Okay, Warren Buffett's narrative in his annual reports from 1965-2012 may not be as personal as Churchill's letters to his wife Clementine during the Boer War or as satiric and biting as Ernest Hemingway's early letters to Ezra Pound, but they are revealing of his business philosophy, candid to a fault, and as funny as a late night comedian.
In 1996, as he did in many years, Buffett laid out his basic business strategy to his investors of Berkshire Hathaway, his holding company. "Your goal as an investor should simply be to purchase, at a rational price, a part interest in an easily-understandable business whose earnings are virtually certain to be materially higher five, ten and twenty years from now. Over time, you will find only a few companies that meet these standards--so when you see one that qualifies, you should buy a meaningful amount of stock. You must also resist the temptation to stray from your guidelines: If you aren't willing to own a stock for ten years, don't even think about owning it for ten minutes."
In 1987 Buffett reported to his shareholders that in the 23 years since Berkshire Hathaway was founded, the company's "per-share book value" had grown at a rate of 23.1 percent compounded annually, and despite its growing size, the company managed to keep approximately to that growth rate, an extraordinary accomplishment.
His business acquisition philosophy is simple, buy well managed companies.
Reporting in that year of 1987, he wrote, "the best business returns are usually achieved by companies that are doing something quite similar today to what they were doing five or ten years ago."
"Our managers have produced extraordinary results by doing rather ordinary things--but doing them exceptionally well. Our managers protect their franchises, they control costs, they search for new products and markets that build on their existing strengths and they don't get diverted."
Buffett is the personification of the buy and hold investor, or as he put it with dry humor in the 1998 annual report, "our favorite holding period is forever."
Besides, by holding forever, you'll have less stress. "What's the sense in getting rich just to stare at a ticker tape all day?" he asked.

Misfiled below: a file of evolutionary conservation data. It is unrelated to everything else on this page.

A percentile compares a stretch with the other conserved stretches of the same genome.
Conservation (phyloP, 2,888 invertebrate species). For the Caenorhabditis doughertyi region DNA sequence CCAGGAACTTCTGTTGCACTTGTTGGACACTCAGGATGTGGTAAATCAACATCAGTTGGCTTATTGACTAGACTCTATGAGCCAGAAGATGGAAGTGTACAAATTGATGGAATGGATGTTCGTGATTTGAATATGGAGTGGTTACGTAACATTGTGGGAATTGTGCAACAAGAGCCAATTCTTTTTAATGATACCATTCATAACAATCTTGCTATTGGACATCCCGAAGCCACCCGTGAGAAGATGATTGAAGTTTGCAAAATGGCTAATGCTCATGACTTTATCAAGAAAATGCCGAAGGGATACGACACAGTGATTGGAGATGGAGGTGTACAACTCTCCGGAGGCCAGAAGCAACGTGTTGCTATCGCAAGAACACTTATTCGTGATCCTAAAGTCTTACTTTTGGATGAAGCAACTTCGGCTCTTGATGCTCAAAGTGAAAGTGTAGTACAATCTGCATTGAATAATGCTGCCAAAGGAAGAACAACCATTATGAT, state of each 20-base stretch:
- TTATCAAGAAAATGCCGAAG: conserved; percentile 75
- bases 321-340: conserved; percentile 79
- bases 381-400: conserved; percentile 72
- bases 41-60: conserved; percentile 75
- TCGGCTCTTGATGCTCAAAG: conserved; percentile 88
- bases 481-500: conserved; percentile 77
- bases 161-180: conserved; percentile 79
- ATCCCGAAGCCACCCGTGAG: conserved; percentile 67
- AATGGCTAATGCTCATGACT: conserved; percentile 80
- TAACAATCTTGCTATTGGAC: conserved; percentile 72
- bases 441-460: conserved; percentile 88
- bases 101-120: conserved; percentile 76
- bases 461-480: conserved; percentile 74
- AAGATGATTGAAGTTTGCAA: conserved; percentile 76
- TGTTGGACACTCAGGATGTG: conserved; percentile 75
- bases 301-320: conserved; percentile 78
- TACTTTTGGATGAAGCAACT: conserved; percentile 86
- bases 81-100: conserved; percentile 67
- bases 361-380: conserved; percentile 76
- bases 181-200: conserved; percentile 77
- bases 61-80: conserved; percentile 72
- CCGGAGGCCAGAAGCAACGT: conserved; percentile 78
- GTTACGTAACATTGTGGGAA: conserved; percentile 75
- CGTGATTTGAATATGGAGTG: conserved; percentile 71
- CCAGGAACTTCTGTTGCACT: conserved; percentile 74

Buffett cautions against companies that are always buying and selling their own stock, something that is closely watched on Wall Street in order to try to detect a stock's direction. "We don't understand the CEO who wants lots of stock activity, for that can be achieved only if many of his owners are constantly exiting. At what other organization--school, club, church, etc.--do leaders cheer when members leave?"
Buffett tells the charming story of one of his first sales gigs and how he fell in love with Coca-Cola in his 1989 annual report, a company he bought a prodigious amount of shares in, 23, 350, 000, in 1988. "I started buying Cokes at the rate of six for 25 cents from Buffett & Sons, the family grocery store, to sell around the neighborhood for 5 cents each. In this excursion into high-margin retailing, I duly observed the extraordinary consumer attractiveness and commercial possibilities of the product."
Always candid, Buffett explains his error in buying some companies just because they were cheap. He calls this the 'cigar butt' approach to investing. "If you buy a stock at a sufficiently low price, there will usually be some hiccup in the fortunes of the business that gives you a chance to unload at a decent profit, even though the long-term performance of the business may be terrible. A cigar butt found on the street that has only one puff left in it may not offer much of a smoke, but the 'bargain purchase' will make that puff all profit."
Part biblical wisdom, part sound business advice, part comedic relief, Warren Buffett's letters to shareholders from 1965 to 2012 is all good reading.
[Hansen Alexander is an attorney and author of "An Introduction to the Laws of the United States in the 21rst Century," an Amazon, e-book exclusive.]